Mushroom tart and chocolate pots
Also figured that after about a week of non-stop Chinese food, it would be nice to surprise Philippe with a home-cooked French dinner, and Pascale's mushroom tart from Dec 20 seemed the perfect thing. Will take the liberty of translating and adulterating her recipe below (someone please tell me if this violates some sacred food blog code!)
Mushroom tart (Tarte feuilletée aux champignons, adapted from C'est moi qui l'ai fait!)
Serves 2 not-so-hungry people
- Different mushrooms, according to your preference
Pascale used 400g champignons de Paris, 100g of chanterelles and 100g of shitake. The Plaza Singapura Carrefour not being as abundant, I ended up with a mixed pack of portobello, swiss browns and swiss whites. Not as exotic or varied but good enough for a casual dinner.
- Butter for frying
- 1-2 cloves garlic, finely chopped
- 1-2 shallots, finely chopped
- 1 sheet of frozen puff pastry, thawed
- 1 egg, beaten and mixed with a tablespoon of milk
- Herbs to taste
Preheat oven to 210 degrees. Brush puff pastry sheet with egg and milk mixture, keep cool. Fyi this yields a very thin tart, so if you really like your pastry you can probably use two sheets, one on top of the other. Lightly fry garlic and shallots in butter, taking care not to brown them as they'll continue cooking a bit longer. Toss in sliced mushrooms and cook till softened but not soggy. Note: Pascale details a cooking order to her mushrooms - first the champignons de Paris for 4 minutes, then add the chanterelles for 1 minute and finally the shitake for 2 more minutes. My mushrooms all had pretty similar textures so I figured there'd be no harm in tossing them in all together. Plus I hate being precise in cooking cos it takes away all the fun! But, yeah, depending on your choice of mushroom, stop to think if they need dramatically different cooking times and order them accordingly if so.
Top tart with mushrooms and bake for 15 minutes, till pastry is golden brown. Top with herbs (Pascale called for fresh herbs but I had some dried herbs de provence on hand, those worked perfectly). Serve immediately. And, as they say in French, voila!
This turned out really delicious and perfect for a light dinner. We were done eating in literally 5 minutes. On hindsight, should've probably prepared a little salad to go with it. The tart is also great for tea, light snacks, late supper or even breakfast (I still have 6 more pastry sheets left so it's likely I'll try this soon).
Since dinner was fairly simple, I decided a little dessert couldn't hurt, so also tried Pascale's recipe for Petits pots de crème au chocolat (little pots of chocolate cream) from her Dec 15 entry. Now this is where the French got really tricky! Her recipe cites liquid volumes as "cl" or centilitres, which in my hasty reading I mistook for ml, i.e. 1/10th of a cl. As a result, I ended up with a very dense chocolate mousse, as opposed to the pudding like consistency that Pascale produced. If you like eating chocolate on its own, then this would probably be great for you; it'd also be a great filling for a no-bake version of the chocolate tart I made for Christmas (see earlier post). Below is the Pascale version, with my comments:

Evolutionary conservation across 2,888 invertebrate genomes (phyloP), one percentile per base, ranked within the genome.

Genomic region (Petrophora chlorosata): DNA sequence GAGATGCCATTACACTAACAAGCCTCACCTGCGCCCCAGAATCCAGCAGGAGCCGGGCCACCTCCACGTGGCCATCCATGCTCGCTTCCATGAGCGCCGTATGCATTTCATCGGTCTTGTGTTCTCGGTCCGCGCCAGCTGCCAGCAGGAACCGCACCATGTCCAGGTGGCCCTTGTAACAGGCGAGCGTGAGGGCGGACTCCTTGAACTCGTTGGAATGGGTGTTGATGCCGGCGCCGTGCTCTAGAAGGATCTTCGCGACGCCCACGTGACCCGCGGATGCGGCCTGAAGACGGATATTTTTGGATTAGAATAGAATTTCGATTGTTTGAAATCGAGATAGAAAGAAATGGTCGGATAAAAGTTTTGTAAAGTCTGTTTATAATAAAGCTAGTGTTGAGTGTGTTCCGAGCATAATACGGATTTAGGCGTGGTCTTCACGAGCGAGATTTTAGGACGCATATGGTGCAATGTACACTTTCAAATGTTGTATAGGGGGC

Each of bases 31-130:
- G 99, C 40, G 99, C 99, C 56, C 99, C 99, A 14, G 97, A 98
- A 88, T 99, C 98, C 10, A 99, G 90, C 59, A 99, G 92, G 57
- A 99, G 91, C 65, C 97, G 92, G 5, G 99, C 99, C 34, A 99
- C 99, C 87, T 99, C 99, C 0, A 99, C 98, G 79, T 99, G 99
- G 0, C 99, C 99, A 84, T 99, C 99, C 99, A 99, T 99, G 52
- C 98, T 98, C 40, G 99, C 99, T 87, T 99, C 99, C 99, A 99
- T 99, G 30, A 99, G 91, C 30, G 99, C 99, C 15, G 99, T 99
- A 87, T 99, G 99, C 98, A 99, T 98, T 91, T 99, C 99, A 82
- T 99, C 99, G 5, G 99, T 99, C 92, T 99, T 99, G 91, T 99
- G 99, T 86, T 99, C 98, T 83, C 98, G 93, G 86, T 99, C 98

Petits pots de crème au chocolat (from C'est moi qui l'ai fait!)
Makes 8 pots
- 800ml milk (I used 80ml by accident)
- 200ml crème frâiche (again, I used 20ml)
- 400 dark chocolate (I used 100g - couldn't melt any more since I used too little milk/cream)
- 3 egg yolks
- 50g sugar
- 4 tablespoons cornflour
Heat milk and cream in large pot over medium flame. In the meantime, chop chocolate in large bowl. In a separate bowl, whisk egg yolks, sugar and cornflour.
Remove milk and cream mixture from fire once bubbles appear. Gradually stir mixture into chocolate, stir well until melted chocolate is well mixed. Gradually add egg yolk mixture, again stirring until well mixed.
Return chocolate mixture to pot and heat over low flame, stirring continuously until bubbles appear. Cook for 2 more minutes then pour into serving pots. Chill in refrigerator for several hours.
And here you have it!
Note: For the chocolate, this time I used a Carrefour dark cooking chocolate (62%) on Philippe's suggestion that the regular cooking chocolate in France isn't too far from Valrhona. Having tried it though, I do beg to differ. The Carrefour chocolate, while being rich and dark, didn't manage to deliver that final punch of chocolate ecstary that can only be expressed by closing your eyes and mutter an expletive, that Valrhona always produces. That said, the Carrefour version is pretty similar to the type of chocolate you get in the desserts of 5-star hotel buffets. So really not too bad, and infinitely more affordable at $3 for 200g (vs. $20 for Valrhona). At the end of the day, I guess it depends on how much you want to impress your guests :)
Still have leftover chocolate, cream etc. Maybe will try the Pascale version tomorrow. Taaa!